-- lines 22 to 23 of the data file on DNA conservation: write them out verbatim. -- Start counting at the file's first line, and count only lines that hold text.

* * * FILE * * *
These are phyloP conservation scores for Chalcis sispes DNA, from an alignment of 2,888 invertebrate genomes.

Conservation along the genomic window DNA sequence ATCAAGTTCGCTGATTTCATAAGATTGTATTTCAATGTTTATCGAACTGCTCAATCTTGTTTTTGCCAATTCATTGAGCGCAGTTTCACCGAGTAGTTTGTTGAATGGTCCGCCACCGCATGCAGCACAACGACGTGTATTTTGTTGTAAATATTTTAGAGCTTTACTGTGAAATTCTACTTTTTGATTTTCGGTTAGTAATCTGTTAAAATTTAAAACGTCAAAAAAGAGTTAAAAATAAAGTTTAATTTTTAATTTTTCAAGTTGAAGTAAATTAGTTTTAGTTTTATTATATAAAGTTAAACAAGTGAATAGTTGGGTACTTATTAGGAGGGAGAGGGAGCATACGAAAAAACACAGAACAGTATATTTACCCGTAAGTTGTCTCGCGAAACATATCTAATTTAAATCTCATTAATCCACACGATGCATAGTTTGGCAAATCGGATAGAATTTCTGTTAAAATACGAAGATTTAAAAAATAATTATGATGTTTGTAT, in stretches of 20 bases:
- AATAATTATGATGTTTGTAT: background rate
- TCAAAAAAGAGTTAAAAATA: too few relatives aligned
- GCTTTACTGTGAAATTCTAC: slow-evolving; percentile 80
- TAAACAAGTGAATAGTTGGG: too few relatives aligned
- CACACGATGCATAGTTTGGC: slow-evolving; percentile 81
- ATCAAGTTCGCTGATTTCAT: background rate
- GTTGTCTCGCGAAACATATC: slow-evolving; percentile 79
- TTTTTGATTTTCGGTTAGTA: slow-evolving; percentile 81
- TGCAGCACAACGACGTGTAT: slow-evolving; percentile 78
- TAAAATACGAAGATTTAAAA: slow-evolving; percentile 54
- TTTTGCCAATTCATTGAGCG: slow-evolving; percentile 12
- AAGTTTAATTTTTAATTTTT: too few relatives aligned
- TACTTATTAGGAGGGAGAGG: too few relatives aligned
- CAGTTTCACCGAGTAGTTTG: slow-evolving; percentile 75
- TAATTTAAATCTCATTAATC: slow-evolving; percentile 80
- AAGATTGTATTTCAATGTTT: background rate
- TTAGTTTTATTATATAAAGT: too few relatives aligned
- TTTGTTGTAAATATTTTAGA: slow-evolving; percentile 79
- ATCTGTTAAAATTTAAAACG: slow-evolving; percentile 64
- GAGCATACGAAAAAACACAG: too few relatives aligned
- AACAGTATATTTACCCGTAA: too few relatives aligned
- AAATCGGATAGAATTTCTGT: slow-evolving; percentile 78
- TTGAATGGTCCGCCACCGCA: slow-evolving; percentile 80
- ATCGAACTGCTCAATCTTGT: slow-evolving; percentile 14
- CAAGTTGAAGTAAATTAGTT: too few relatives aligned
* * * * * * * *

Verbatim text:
- GAGCATACGAAAAAACACAG: too few relatives aligned
- AACAGTATATTTACCCGTAA: too few relatives aligned